How to use the spread operator (…) in JavaScript

How to use the spread operator (…) in JavaScript

The spread operator is a useful and quick syntax for adding items to arrays, combining arrays or objects, and spreading an array out into a function?s arguments.

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What is the spread operator?

In JavaScript, spread syntax refers to the use of an ellipsis of three dots (?) to expand an iterable object into the list of arguments.

?When …arr is used in the function call, it ?expands? an iterable object arr into the list of arguments.? ?

The spread operator was added to JavaScript in ES6 (ES2015), just like the rest parameters, which have the same syntax: three magic dots ?.

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What is … used for?

?Spread operator to the rescue! It looks similar to rest parameters, also using …, but does quite the opposite.? ?

Take trying to find the largest number in an array with Math.max():

Trying to pass an array to a JavaScript function expecting separate arguments does not work. In this case it produces a NaN result. Enter ?:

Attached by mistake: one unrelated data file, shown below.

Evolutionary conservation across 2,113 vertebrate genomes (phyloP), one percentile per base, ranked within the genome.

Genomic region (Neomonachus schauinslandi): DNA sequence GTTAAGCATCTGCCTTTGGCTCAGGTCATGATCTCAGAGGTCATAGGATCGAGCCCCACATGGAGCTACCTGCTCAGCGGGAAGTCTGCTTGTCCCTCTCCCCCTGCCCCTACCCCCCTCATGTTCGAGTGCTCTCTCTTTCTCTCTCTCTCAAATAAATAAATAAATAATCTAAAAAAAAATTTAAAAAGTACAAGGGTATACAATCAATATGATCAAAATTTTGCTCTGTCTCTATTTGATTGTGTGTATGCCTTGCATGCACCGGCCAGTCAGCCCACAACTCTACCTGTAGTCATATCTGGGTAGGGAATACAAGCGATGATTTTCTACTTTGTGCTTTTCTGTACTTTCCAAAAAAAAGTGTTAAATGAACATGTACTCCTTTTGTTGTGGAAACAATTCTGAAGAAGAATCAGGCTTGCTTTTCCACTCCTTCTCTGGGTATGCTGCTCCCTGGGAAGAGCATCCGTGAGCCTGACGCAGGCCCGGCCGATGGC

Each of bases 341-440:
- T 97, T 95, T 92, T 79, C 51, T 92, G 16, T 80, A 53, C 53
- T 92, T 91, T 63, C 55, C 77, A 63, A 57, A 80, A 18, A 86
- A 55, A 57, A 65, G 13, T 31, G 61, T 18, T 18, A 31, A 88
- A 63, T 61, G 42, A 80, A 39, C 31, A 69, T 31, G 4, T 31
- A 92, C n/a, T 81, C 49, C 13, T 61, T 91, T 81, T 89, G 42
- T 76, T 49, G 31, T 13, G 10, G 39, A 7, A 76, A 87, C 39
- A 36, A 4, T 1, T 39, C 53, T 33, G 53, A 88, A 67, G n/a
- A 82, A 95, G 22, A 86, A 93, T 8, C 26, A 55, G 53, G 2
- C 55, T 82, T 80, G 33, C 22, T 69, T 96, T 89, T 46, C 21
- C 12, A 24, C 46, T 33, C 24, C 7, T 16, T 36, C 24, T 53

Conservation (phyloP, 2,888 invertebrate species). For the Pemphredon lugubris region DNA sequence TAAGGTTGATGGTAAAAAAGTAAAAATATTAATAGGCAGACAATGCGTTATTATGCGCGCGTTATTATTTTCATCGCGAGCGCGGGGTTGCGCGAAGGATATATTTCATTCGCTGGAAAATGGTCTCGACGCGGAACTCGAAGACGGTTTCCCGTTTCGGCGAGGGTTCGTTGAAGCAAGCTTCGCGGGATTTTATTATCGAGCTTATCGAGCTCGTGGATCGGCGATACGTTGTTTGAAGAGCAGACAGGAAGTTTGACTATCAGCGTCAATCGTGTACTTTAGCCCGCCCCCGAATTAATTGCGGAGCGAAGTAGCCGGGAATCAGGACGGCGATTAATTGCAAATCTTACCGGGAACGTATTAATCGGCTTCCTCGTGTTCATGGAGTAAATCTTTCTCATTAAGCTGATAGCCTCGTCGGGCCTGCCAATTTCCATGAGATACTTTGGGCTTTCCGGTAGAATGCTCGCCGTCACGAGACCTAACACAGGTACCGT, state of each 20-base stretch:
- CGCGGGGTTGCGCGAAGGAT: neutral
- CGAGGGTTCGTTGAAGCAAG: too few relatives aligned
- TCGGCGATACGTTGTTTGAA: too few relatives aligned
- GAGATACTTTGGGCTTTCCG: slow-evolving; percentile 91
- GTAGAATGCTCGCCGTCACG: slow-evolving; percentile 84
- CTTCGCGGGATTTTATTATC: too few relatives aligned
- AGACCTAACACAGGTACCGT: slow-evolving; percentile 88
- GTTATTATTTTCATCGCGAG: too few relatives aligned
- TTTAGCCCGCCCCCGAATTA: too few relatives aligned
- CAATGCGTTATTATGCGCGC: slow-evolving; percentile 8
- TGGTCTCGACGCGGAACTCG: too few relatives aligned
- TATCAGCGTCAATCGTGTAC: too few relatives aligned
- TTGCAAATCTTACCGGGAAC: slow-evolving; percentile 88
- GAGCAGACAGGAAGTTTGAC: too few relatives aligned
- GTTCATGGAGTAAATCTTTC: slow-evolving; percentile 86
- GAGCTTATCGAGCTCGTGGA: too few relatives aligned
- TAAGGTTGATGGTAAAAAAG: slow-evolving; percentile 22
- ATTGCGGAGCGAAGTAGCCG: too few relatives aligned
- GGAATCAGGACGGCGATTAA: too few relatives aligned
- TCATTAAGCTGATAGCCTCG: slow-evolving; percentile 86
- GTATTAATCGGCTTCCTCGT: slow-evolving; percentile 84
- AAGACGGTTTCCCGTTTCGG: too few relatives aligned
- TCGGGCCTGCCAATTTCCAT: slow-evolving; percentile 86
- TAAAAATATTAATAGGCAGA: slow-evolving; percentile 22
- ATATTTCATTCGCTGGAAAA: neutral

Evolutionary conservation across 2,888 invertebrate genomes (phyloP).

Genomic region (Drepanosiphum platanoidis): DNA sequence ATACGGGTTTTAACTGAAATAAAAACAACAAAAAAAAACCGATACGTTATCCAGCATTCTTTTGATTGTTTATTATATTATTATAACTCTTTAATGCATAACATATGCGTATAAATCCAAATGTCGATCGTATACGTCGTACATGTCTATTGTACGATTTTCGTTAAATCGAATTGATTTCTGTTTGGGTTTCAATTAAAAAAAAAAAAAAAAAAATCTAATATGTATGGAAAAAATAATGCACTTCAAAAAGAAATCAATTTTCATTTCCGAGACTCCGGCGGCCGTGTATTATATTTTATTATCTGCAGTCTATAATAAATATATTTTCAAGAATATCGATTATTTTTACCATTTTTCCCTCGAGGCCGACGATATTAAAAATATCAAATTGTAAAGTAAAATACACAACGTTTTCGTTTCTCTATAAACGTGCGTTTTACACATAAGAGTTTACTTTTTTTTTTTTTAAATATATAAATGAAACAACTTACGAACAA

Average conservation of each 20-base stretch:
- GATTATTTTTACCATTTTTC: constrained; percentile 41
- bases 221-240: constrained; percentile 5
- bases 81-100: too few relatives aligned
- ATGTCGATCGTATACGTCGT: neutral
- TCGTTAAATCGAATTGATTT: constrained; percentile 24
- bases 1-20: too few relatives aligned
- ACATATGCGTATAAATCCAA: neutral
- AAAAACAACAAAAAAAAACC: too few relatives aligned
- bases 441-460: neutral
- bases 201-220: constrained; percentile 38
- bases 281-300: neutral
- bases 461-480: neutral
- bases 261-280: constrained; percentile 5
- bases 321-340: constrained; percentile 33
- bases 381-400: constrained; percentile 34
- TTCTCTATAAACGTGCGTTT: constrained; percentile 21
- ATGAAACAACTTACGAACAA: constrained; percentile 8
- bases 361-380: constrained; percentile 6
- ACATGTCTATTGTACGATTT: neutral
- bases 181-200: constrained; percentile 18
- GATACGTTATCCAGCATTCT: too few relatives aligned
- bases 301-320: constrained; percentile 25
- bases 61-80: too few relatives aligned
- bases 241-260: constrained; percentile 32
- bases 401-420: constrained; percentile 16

The spread syntax ?spreads? the array into separate arguments.

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What else can ? do?

The ? spread operator is useful for many different routine tasks in JavaScript, including the following:

  • Copying an array
  • Concatenating or combining arrays
  • Using Math functions
  • Using an array as arguments
  • Adding an item to a list
  • Adding to state in React
  • Combining objects
  • Converting NodeList to an array

In each case, the spread syntax expands an iterable object, usually an array, though it can be used on any interable, including a string.

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Examples of using ?

Here are a couple basic examples of using ? in JavaScript, where I demonstrate copying an array, splitting a string into characters, and combining the properties of two JavaScript objects: